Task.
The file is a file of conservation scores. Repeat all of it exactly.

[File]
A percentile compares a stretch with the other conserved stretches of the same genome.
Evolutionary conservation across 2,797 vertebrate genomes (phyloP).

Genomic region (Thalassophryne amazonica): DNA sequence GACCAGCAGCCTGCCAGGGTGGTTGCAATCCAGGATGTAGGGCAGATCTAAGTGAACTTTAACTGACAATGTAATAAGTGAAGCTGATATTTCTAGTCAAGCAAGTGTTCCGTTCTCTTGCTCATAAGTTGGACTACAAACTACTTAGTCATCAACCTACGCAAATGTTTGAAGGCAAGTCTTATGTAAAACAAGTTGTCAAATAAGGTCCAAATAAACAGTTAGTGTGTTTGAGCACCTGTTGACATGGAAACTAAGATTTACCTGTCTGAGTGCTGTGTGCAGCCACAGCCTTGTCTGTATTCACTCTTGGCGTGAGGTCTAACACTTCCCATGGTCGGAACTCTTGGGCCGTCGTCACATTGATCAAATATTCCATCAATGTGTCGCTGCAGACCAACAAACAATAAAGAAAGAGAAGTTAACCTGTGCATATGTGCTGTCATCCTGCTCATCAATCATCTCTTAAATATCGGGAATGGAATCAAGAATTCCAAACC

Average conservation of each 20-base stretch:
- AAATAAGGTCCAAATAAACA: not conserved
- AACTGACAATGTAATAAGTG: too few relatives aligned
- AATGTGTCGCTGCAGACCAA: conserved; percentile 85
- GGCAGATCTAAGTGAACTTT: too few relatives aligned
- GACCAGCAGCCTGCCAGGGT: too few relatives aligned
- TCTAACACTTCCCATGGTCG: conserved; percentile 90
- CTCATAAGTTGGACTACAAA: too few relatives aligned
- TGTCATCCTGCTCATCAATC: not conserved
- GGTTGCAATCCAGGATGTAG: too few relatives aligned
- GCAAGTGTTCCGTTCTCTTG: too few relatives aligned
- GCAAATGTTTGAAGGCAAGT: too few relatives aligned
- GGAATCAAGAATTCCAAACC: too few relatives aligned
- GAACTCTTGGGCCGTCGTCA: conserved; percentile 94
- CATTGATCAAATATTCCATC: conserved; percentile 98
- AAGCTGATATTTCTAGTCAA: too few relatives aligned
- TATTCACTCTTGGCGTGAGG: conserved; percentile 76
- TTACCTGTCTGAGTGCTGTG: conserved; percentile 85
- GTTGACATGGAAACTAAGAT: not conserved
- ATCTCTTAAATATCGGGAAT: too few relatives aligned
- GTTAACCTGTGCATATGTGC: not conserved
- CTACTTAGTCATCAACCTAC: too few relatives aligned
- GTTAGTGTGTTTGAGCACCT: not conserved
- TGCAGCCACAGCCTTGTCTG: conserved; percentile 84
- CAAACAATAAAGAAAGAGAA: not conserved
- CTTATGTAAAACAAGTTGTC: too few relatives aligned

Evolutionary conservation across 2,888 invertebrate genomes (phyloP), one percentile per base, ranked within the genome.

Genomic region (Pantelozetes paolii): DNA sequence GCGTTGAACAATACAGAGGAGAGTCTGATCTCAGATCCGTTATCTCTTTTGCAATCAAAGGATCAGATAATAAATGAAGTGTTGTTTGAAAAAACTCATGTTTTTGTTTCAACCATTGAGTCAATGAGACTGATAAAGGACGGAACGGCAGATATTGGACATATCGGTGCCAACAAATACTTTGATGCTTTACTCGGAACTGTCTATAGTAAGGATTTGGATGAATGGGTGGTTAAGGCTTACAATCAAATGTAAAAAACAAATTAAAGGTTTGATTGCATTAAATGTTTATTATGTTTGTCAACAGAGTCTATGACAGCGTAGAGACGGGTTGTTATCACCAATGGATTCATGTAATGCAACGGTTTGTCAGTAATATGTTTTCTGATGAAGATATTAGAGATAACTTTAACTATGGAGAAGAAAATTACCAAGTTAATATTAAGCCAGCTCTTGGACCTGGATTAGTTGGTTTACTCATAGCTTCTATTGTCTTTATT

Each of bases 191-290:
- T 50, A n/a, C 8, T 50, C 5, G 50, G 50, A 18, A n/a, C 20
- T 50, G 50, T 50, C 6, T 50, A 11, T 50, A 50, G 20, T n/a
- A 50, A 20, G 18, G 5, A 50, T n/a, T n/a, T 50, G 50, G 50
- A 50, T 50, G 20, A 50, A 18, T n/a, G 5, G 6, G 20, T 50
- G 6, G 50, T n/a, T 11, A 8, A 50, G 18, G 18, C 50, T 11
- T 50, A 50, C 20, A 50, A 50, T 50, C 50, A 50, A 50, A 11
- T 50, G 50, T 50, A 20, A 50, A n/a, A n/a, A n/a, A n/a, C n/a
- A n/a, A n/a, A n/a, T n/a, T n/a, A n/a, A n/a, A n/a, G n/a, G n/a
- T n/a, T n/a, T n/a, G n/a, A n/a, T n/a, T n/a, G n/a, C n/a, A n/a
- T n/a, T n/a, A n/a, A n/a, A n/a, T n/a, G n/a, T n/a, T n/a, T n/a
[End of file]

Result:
A percentile compares a stretch with the other conserved stretches of the same genome.
Evolutionary conservation across 2,797 vertebrate genomes (phyloP).

Genomic region (Thalassophryne amazonica): DNA sequence GACCAGCAGCCTGCCAGGGTGGTTGCAATCCAGGATGTAGGGCAGATCTAAGTGAACTTTAACTGACAATGTAATAAGTGAAGCTGATATTTCTAGTCAAGCAAGTGTTCCGTTCTCTTGCTCATAAGTTGGACTACAAACTACTTAGTCATCAACCTACGCAAATGTTTGAAGGCAAGTCTTATGTAAAACAAGTTGTCAAATAAGGTCCAAATAAACAGTTAGTGTGTTTGAGCACCTGTTGACATGGAAACTAAGATTTACCTGTCTGAGTGCTGTGTGCAGCCACAGCCTTGTCTGTATTCACTCTTGGCGTGAGGTCTAACACTTCCCATGGTCGGAACTCTTGGGCCGTCGTCACATTGATCAAATATTCCATCAATGTGTCGCTGCAGACCAACAAACAATAAAGAAAGAGAAGTTAACCTGTGCATATGTGCTGTCATCCTGCTCATCAATCATCTCTTAAATATCGGGAATGGAATCAAGAATTCCAAACC

Average conservation of each 20-base stretch:
- AAATAAGGTCCAAATAAACA: not conserved
- AACTGACAATGTAATAAGTG: too few relatives aligned
- AATGTGTCGCTGCAGACCAA: conserved; percentile 85
- GGCAGATCTAAGTGAACTTT: too few relatives aligned
- GACCAGCAGCCTGCCAGGGT: too few relatives aligned
- TCTAACACTTCCCATGGTCG: conserved; percentile 90
- CTCATAAGTTGGACTACAAA: too few relatives aligned
- TGTCATCCTGCTCATCAATC: not conserved
- GGTTGCAATCCAGGATGTAG: too few relatives aligned
- GCAAGTGTTCCGTTCTCTTG: too few relatives aligned
- GCAAATGTTTGAAGGCAAGT: too few relatives aligned
- GGAATCAAGAATTCCAAACC: too few relatives aligned
- GAACTCTTGGGCCGTCGTCA: conserved; percentile 94
- CATTGATCAAATATTCCATC: conserved; percentile 98
- AAGCTGATATTTCTAGTCAA: too few relatives aligned
- TATTCACTCTTGGCGTGAGG: conserved; percentile 76
- TTACCTGTCTGAGTGCTGTG: conserved; percentile 85
- GTTGACATGGAAACTAAGAT: not conserved
- ATCTCTTAAATATCGGGAAT: too few relatives aligned
- GTTAACCTGTGCATATGTGC: not conserved
- CTACTTAGTCATCAACCTAC: too few relatives aligned
- GTTAGTGTGTTTGAGCACCT: not conserved
- TGCAGCCACAGCCTTGTCTG: conserved; percentile 84
- CAAACAATAAAGAAAGAGAA: not conserved
- CTTATGTAAAACAAGTTGTC: too few relatives aligned

Evolutionary conservation across 2,888 invertebrate genomes (phyloP), one percentile per base, ranked within the genome.

Genomic region (Pantelozetes paolii): DNA sequence GCGTTGAACAATACAGAGGAGAGTCTGATCTCAGATCCGTTATCTCTTTTGCAATCAAAGGATCAGATAATAAATGAAGTGTTGTTTGAAAAAACTCATGTTTTTGTTTCAACCATTGAGTCAATGAGACTGATAAAGGACGGAACGGCAGATATTGGACATATCGGTGCCAACAAATACTTTGATGCTTTACTCGGAACTGTCTATAGTAAGGATTTGGATGAATGGGTGGTTAAGGCTTACAATCAAATGTAAAAAACAAATTAAAGGTTTGATTGCATTAAATGTTTATTATGTTTGTCAACAGAGTCTATGACAGCGTAGAGACGGGTTGTTATCACCAATGGATTCATGTAATGCAACGGTTTGTCAGTAATATGTTTTCTGATGAAGATATTAGAGATAACTTTAACTATGGAGAAGAAAATTACCAAGTTAATATTAAGCCAGCTCTTGGACCTGGATTAGTTGGTTTACTCATAGCTTCTATTGTCTTTATT

Each of bases 191-290:
- T 50, A n/a, C 8, T 50, C 5, G 50, G 50, A 18, A n/a, C 20
- T 50, G 50, T 50, C 6, T 50, A 11, T 50, A 50, G 20, T n/a
- A 50, A 20, G 18, G 5, A 50, T n/a, T n/a, T 50, G 50, G 50
- A 50, T 50, G 20, A 50, A 18, T n/a, G 5, G 6, G 20, T 50
- G 6, G 50, T n/a, T 11, A 8, A 50, G 18, G 18, C 50, T 11
- T 50, A 50, C 20, A 50, A 50, T 50, C 50, A 50, A 50, A 11
- T 50, G 50, T 50, A 20, A 50, A n/a, A n/a, A n/a, A n/a, C n/a
- A n/a, A n/a, A n/a, T n/a, T n/a, A n/a, A n/a, A n/a, G n/a, G n/a
- T n/a, T n/a, T n/a, G n/a, A n/a, T n/a, T n/a, G n/a, C n/a, A n/a
- T n/a, T n/a, A n/a, A n/a, A n/a, T n/a, G n/a, T n/a, T n/a, T n/a